Digitalization and automation are already impacting how the world works with even bigger changes to come. Market analytics firm Bain & Company forecasts that 25% of current jobs will disappear altogether by 2030, and many more jobs will undergo dramatic shifts and require new and different skill sets. To get more insight into how digitalization is reverberating through the employment sphere in Greater China, AmCham Taipei invited Christine Raynaud, CEO of Human Resources firm Morgan Philips Greater China, to speak at a luncheon entitled “Digitalization in Greater China” on May 9 at the Sherwood Taipei Hotel. Last December, Morgan Philips completed a wide-ranging survey of professionals working in Taiwan, China, and Hong Kong, querying them on their experiences of digitilization today and going forward, and the results were suprising.
While more than 60% of survey respondents are already experiencing the impact of digitilization on their jobs, and an even higher number –- over 70% — feel that digitilization will affect their careers, most consider themselves unprepared for these changes. Yet this isn’t a cause for worry for most, as two-thirds of respondents in all age groups consider digitilization an opportunity for career development, higher earnings, and better work-life balance. Interestingly, the same number of respondents –- only 6% — across all age groups see digitilization as a threat.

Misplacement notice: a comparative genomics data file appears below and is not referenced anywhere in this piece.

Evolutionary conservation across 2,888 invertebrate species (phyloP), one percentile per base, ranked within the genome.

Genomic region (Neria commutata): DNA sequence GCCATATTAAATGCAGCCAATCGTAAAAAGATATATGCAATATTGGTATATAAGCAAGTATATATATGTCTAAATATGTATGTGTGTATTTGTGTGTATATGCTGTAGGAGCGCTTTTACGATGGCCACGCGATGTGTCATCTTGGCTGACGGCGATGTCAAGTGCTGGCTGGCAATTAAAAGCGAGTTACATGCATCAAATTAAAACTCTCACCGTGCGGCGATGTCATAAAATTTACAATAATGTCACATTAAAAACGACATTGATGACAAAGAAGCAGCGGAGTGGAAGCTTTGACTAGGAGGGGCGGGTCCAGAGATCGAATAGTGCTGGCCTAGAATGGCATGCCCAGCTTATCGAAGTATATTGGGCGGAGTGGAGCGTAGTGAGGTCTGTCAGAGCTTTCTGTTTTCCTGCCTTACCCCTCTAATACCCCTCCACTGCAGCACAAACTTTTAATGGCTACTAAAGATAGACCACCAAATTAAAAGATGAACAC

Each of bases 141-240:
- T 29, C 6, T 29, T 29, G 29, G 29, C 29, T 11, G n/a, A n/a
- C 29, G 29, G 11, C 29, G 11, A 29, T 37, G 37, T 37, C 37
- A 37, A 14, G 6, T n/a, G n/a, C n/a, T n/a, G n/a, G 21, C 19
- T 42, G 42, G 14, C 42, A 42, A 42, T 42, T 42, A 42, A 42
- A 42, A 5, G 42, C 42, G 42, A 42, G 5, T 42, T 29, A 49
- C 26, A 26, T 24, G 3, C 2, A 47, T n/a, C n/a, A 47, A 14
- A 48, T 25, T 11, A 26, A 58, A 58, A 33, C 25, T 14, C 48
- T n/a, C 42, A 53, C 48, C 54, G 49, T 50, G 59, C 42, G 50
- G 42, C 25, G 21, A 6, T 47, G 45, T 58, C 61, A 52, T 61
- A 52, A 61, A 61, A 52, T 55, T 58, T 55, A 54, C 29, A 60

The crucial point that Raynaud made to guests was that while skilled workers in Greater China consider themselves unprepared, over 60% of Taiwanese and Chinese professionals and 49% of Hong Kong professionals expect to learn how to navigate the digital era through on-the-job training. Opportunities for learning and career advancement play a critical role in employees’ job decision-making, but less than 20% of respondents across all age groups consider that their jobs are actually preparing them adequately. 37% of respondents in Taiwan said that they are not being prepared at all, while 45% said that at least their companies are trying to prepare them.
According to Raynaud, opportunities for digital skills acquisition will likely lead to winners and losers in the hunt for talent in Greater China. Already nearly 20% are planning on changing jobs in 2018 in Taiwan, and 55% are open to new opportunities, and that older workers were as open to new opportunities as younger ones.
In this new digital landscape, good leadership will retain its importance, but will likely be deemphasized as agility, fast decision-making processes, and a more customer-centric approach to business rise in significance.
Raynaud concluded that digital skills are a mindset, and that embracing change and opportunity is the only way to stay ahead of the curve.
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